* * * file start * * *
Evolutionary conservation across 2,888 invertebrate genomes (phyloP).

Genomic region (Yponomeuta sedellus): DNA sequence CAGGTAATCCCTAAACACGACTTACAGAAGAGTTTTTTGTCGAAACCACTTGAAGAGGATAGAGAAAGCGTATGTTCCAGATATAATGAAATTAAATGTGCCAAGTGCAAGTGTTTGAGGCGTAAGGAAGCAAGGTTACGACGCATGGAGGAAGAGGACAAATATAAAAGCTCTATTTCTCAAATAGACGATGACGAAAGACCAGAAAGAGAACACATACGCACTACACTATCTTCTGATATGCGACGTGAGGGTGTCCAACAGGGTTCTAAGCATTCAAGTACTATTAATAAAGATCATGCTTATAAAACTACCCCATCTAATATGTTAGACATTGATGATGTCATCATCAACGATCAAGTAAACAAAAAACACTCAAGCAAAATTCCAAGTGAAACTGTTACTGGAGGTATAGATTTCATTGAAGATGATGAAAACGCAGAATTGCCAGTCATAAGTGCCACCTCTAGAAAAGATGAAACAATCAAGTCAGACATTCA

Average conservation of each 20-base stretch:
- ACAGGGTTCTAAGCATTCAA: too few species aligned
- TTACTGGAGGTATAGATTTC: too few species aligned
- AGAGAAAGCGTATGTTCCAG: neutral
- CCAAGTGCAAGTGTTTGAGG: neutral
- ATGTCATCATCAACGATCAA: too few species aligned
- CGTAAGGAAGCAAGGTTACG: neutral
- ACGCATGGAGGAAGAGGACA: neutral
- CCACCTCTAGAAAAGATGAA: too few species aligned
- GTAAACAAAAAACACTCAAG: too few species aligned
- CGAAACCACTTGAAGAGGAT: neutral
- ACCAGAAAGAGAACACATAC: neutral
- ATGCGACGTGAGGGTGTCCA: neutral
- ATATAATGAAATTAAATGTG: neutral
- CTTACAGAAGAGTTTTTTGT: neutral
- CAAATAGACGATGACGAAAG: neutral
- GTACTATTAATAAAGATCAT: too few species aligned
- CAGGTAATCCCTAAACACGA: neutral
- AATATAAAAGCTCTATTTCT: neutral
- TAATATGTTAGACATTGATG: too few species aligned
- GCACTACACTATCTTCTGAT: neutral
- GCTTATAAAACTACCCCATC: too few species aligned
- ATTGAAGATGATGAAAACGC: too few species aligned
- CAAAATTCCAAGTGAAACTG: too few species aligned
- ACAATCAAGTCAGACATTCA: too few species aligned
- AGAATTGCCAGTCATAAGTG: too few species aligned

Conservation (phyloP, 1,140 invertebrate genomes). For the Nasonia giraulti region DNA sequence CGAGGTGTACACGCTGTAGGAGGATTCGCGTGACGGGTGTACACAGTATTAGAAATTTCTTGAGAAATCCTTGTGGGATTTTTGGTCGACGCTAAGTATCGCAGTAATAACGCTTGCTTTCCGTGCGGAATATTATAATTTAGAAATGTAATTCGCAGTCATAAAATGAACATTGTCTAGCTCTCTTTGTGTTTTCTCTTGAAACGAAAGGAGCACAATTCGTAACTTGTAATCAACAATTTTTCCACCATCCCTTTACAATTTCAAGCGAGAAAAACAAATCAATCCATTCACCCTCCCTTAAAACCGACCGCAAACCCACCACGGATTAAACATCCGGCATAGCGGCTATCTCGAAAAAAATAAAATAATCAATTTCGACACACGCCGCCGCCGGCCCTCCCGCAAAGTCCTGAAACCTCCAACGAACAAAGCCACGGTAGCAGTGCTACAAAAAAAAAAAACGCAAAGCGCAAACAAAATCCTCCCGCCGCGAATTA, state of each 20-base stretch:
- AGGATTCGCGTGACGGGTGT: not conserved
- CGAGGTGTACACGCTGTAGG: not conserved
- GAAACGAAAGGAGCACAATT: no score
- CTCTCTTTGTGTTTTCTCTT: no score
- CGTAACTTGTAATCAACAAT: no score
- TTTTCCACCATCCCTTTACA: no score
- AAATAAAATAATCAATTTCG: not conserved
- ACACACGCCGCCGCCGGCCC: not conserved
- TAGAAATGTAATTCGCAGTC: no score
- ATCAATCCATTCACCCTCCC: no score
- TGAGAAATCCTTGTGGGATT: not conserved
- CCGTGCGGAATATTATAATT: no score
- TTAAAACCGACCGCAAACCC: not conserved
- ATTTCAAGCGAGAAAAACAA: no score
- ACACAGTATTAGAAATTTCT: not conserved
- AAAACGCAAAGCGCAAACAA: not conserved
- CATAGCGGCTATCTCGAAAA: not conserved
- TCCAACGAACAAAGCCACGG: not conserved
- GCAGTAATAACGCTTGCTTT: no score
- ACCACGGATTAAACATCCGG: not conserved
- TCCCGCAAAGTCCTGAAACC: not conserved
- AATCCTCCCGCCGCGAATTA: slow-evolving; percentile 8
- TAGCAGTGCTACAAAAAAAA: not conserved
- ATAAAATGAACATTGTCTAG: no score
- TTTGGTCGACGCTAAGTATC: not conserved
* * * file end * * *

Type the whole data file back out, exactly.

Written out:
Evolutionary conservation across 2,888 invertebrate genomes (phyloP).

Genomic region (Yponomeuta sedellus): DNA sequence CAGGTAATCCCTAAACACGACTTACAGAAGAGTTTTTTGTCGAAACCACTTGAAGAGGATAGAGAAAGCGTATGTTCCAGATATAATGAAATTAAATGTGCCAAGTGCAAGTGTTTGAGGCGTAAGGAAGCAAGGTTACGACGCATGGAGGAAGAGGACAAATATAAAAGCTCTATTTCTCAAATAGACGATGACGAAAGACCAGAAAGAGAACACATACGCACTACACTATCTTCTGATATGCGACGTGAGGGTGTCCAACAGGGTTCTAAGCATTCAAGTACTATTAATAAAGATCATGCTTATAAAACTACCCCATCTAATATGTTAGACATTGATGATGTCATCATCAACGATCAAGTAAACAAAAAACACTCAAGCAAAATTCCAAGTGAAACTGTTACTGGAGGTATAGATTTCATTGAAGATGATGAAAACGCAGAATTGCCAGTCATAAGTGCCACCTCTAGAAAAGATGAAACAATCAAGTCAGACATTCA

Average conservation of each 20-base stretch:
- ACAGGGTTCTAAGCATTCAA: too few species aligned
- TTACTGGAGGTATAGATTTC: too few species aligned
- AGAGAAAGCGTATGTTCCAG: neutral
- CCAAGTGCAAGTGTTTGAGG: neutral
- ATGTCATCATCAACGATCAA: too few species aligned
- CGTAAGGAAGCAAGGTTACG: neutral
- ACGCATGGAGGAAGAGGACA: neutral
- CCACCTCTAGAAAAGATGAA: too few species aligned
- GTAAACAAAAAACACTCAAG: too few species aligned
- CGAAACCACTTGAAGAGGAT: neutral
- ACCAGAAAGAGAACACATAC: neutral
- ATGCGACGTGAGGGTGTCCA: neutral
- ATATAATGAAATTAAATGTG: neutral
- CTTACAGAAGAGTTTTTTGT: neutral
- CAAATAGACGATGACGAAAG: neutral
- GTACTATTAATAAAGATCAT: too few species aligned
- CAGGTAATCCCTAAACACGA: neutral
- AATATAAAAGCTCTATTTCT: neutral
- TAATATGTTAGACATTGATG: too few species aligned
- GCACTACACTATCTTCTGAT: neutral
- GCTTATAAAACTACCCCATC: too few species aligned
- ATTGAAGATGATGAAAACGC: too few species aligned
- CAAAATTCCAAGTGAAACTG: too few species aligned
- ACAATCAAGTCAGACATTCA: too few species aligned
- AGAATTGCCAGTCATAAGTG: too few species aligned

Conservation (phyloP, 1,140 invertebrate genomes). For the Nasonia giraulti region DNA sequence CGAGGTGTACACGCTGTAGGAGGATTCGCGTGACGGGTGTACACAGTATTAGAAATTTCTTGAGAAATCCTTGTGGGATTTTTGGTCGACGCTAAGTATCGCAGTAATAACGCTTGCTTTCCGTGCGGAATATTATAATTTAGAAATGTAATTCGCAGTCATAAAATGAACATTGTCTAGCTCTCTTTGTGTTTTCTCTTGAAACGAAAGGAGCACAATTCGTAACTTGTAATCAACAATTTTTCCACCATCCCTTTACAATTTCAAGCGAGAAAAACAAATCAATCCATTCACCCTCCCTTAAAACCGACCGCAAACCCACCACGGATTAAACATCCGGCATAGCGGCTATCTCGAAAAAAATAAAATAATCAATTTCGACACACGCCGCCGCCGGCCCTCCCGCAAAGTCCTGAAACCTCCAACGAACAAAGCCACGGTAGCAGTGCTACAAAAAAAAAAAACGCAAAGCGCAAACAAAATCCTCCCGCCGCGAATTA, state of each 20-base stretch:
- AGGATTCGCGTGACGGGTGT: not conserved
- CGAGGTGTACACGCTGTAGG: not conserved
- GAAACGAAAGGAGCACAATT: no score
- CTCTCTTTGTGTTTTCTCTT: no score
- CGTAACTTGTAATCAACAAT: no score
- TTTTCCACCATCCCTTTACA: no score
- AAATAAAATAATCAATTTCG: not conserved
- ACACACGCCGCCGCCGGCCC: not conserved
- TAGAAATGTAATTCGCAGTC: no score
- ATCAATCCATTCACCCTCCC: no score
- TGAGAAATCCTTGTGGGATT: not conserved
- CCGTGCGGAATATTATAATT: no score
- TTAAAACCGACCGCAAACCC: not conserved
- ATTTCAAGCGAGAAAAACAA: no score
- ACACAGTATTAGAAATTTCT: not conserved
- AAAACGCAAAGCGCAAACAA: not conserved
- CATAGCGGCTATCTCGAAAA: not conserved
- TCCAACGAACAAAGCCACGG: not conserved
- GCAGTAATAACGCTTGCTTT: no score
- ACCACGGATTAAACATCCGG: not conserved
- TCCCGCAAAGTCCTGAAACC: not conserved
- AATCCTCCCGCCGCGAATTA: slow-evolving; percentile 8
- TAGCAGTGCTACAAAAAAAA: not conserved
- ATAAAATGAACATTGTCTAG: no score
- TTTGGTCGACGCTAAGTATC: not conserved